Romantic Piano: a superb Sheffield recital by Mishka Rushdie Momen

United KingdomUnited Kingdom Music in the Round [3] – Romantic Piano: Mishka Rushdie Momen (piano). Crucible Playhouse, Sheffield, 23.5.2024. (CC)

Mishka Rushdie Momen © Matthew Johnson

R. SchumannGesange der Frühe, Op.133 No.1 (1853); Waldzenen, Op.82 (1848/9, extracts)
Fauré – Nocturne No.13 in B minor, Op.119 (1921)
Rameau – Le Rappel des oiseaux; Rigaudons I, II & Double; Les tendres plaintes
Mendelssohn – Variations sérieuses, Op.54
RavelMiroirs, M 43 (1907/8, extracts)

… and so to the final concert from Music in the Round in Sheffield: a delightful brunchtime (11am) concert by Mishka Rushdie Momen.

Momen’s exquisite recital included music from Rameau to Ravel: her predilection for pre-Baroque music is underlined by her upcoming release on Hyperion, Reformation, which includes works by William Byrd, Orlando Gibbons, John Bull and Jan Pieterszoon Sweelinck (it will be CDA 68445). While Momen’s repertoire focuses on this area and the Romantics, she is evidently also involved with contemporary music: she has commissioned works by Nico Muhly and Héloïse Werner (in the latter case, An Inviting Object for the Lucerne Summer Festival). Her debut solo recording was Variations, on the Somm label, featuring works by the Schumanns, (SOMMCD0603) and she appeared on Steven Isserlis’s recent disc of Solo Cello Music (CDS 68373)

Launching with the first of Robert Schumann’s late Gesänge der Frühe (Songs of Dawn) one can hear the same sensitivity and beauty of sound as one encounters on the Somm disc. The first (sadly the only one we heard: this really is a gem of a set) offered a daring start, as it begins with a quiet line, stated plainly in octaves, an invitation to intimacy, drawing the audience in. Creating a sound almost like an organ and delivering chords with spotless cleanliness and with burnished one, this was the finest of starts.

Fauré’s piano music remains under-rated, despite the classic recordings by Germaine Thyssens-Valentin, and more recently, the spectacularly talented Lucas Debargue. The Nocturne No.13 of 1921. This late piece is filled with angst and regret, the middle section an explosion of anguish. The texture is sometimes sparse, the expression terse, so attempts to over-romanticise it can backfire; that did not quite happen here. Instead, the result was to reveal a piece both complex and heady, it was, though, a call to take late Fauré seriously.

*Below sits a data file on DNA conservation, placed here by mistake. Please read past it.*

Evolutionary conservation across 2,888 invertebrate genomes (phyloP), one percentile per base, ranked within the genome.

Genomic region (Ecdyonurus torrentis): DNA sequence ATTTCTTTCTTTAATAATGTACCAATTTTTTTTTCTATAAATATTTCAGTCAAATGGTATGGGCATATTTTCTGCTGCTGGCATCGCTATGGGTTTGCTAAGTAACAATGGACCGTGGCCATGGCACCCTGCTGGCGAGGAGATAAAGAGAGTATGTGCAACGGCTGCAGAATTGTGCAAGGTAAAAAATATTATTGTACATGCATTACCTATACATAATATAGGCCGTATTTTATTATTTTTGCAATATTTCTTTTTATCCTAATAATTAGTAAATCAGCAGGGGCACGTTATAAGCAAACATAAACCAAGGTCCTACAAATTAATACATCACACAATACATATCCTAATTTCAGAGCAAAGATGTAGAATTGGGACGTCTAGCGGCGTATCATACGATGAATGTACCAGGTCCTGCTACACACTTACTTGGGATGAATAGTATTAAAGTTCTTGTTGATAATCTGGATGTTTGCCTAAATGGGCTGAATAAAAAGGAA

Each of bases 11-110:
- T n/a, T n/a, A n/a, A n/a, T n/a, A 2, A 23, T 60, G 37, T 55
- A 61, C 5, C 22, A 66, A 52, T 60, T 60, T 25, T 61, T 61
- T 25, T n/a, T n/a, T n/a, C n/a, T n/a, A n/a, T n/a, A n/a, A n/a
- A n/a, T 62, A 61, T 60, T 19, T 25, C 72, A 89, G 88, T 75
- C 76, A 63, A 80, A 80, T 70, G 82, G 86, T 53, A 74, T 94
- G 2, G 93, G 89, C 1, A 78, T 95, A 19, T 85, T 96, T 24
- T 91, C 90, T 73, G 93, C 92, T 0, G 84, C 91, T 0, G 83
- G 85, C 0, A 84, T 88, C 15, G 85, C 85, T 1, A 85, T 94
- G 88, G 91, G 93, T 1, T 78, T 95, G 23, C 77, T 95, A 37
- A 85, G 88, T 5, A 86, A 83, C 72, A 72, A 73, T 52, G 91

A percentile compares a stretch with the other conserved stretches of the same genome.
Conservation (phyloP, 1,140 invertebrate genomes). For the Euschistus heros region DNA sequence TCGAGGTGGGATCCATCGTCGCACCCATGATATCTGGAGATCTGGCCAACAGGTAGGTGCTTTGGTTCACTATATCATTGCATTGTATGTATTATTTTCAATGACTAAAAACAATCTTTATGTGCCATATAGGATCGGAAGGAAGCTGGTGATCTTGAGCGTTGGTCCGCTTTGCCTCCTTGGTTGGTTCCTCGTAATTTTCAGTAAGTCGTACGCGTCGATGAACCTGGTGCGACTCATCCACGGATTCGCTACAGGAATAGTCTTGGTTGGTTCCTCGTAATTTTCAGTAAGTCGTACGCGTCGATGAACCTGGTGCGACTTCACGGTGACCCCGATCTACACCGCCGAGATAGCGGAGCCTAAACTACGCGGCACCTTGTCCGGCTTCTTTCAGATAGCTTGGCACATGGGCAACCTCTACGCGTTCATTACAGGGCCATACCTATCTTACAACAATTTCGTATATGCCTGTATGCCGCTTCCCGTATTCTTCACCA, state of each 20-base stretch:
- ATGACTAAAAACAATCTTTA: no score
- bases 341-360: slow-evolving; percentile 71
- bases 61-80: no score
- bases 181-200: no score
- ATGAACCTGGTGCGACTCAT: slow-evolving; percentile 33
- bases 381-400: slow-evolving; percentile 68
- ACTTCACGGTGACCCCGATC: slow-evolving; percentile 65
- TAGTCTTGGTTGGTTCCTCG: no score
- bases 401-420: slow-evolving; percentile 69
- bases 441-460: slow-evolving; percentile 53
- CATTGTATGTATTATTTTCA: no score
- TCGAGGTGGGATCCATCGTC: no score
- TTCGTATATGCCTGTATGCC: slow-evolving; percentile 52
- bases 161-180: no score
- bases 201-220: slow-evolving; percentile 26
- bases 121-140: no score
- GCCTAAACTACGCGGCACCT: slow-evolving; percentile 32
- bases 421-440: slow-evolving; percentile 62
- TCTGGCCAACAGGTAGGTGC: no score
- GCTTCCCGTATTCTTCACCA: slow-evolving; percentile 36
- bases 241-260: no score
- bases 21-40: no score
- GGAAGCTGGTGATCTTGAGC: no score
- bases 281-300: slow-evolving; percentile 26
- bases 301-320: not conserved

Momen’s interest in earlier keyboard musics came out in a trio of pieces by Rameau: the delightful ‘Rappel des oiseaux’ from the E minor harpsichord suite, itself from the Pièces de clavecin (clean and characterful: Momen reminded me of Angela Hewitt’s Rameau, except Momen played the piece cleaner, and more effectively than Hewitt does in her recording). The pair of Rigaudons that follow (plus ‘Double‘) seemed to relish the act of imitation itself, contrasting that with more robust, dance-like calls to arms. The final piece comes from the Suite in D, Les tendres plaintes, was delivered with a haunting sense of right-hand cantabile.

The world of Les tendres plaintes is not a million miles away from that of the Mendelssohn theme for his Variations sérieuses, and there was the feeling that Momen was trying to move from the one to the other sans applause. Technically this Mendelssohn was very fine, but interpretatively it was even finer, with Momen completely aware of the importance of inner voices. Occasionally, some staccato passages could have been more ’in’ her fingers, but this was a fine account of one of Mendelssohn’s most famous pieces.

One of Robert Schumann’s pieces that deserves to be one of his best-known pieces (but is not) is Waldszenen. We were gifted four of them here. The first in this sequence (the fourth in Schumann’s) was ‘Einsame Blumen’, delivered with a lovely touch. The very next piece (in both sequences) is ‘Verrufene Stelle’, a piece with a fragility of texture that hearkened back to the earlier Fauré. ‘Freundliche Landschaft’ is a playful piece, and Momen’s decorations were superbly light. This was nice and flighty, but how carefully Momen had considered the shifting textures. Finally, ‘Vogel als Prophet,’ the most famous of the set (and its seventh in number). The clarity of articulation here was a joy, as was Schumann’s elusive harmonies.

Finally, three pieces from Ravel’s Miroirs: an Impressionist sound painting of sad birds in ‘Oiseaux tristes’ (the high tolling of the opening reminiscent of the bare sonorities of the recital’s opening, but now even less directional). Again, a nice link, from Schumann’s ‘Vogel’ to Ravel’s ‘Oiseaux’. Perhaps Momen does not quite resonate so deeply with Ravel, though; this felt a little literal. The brighter ‘Alborada del gracioso’ fared better, a feast of virtuosity, before Ravel’s bells (‘La vallée des cloches‘) found Momen once more on the composer’s wavelength. A superb close to a superb recital.

Colin Clarke

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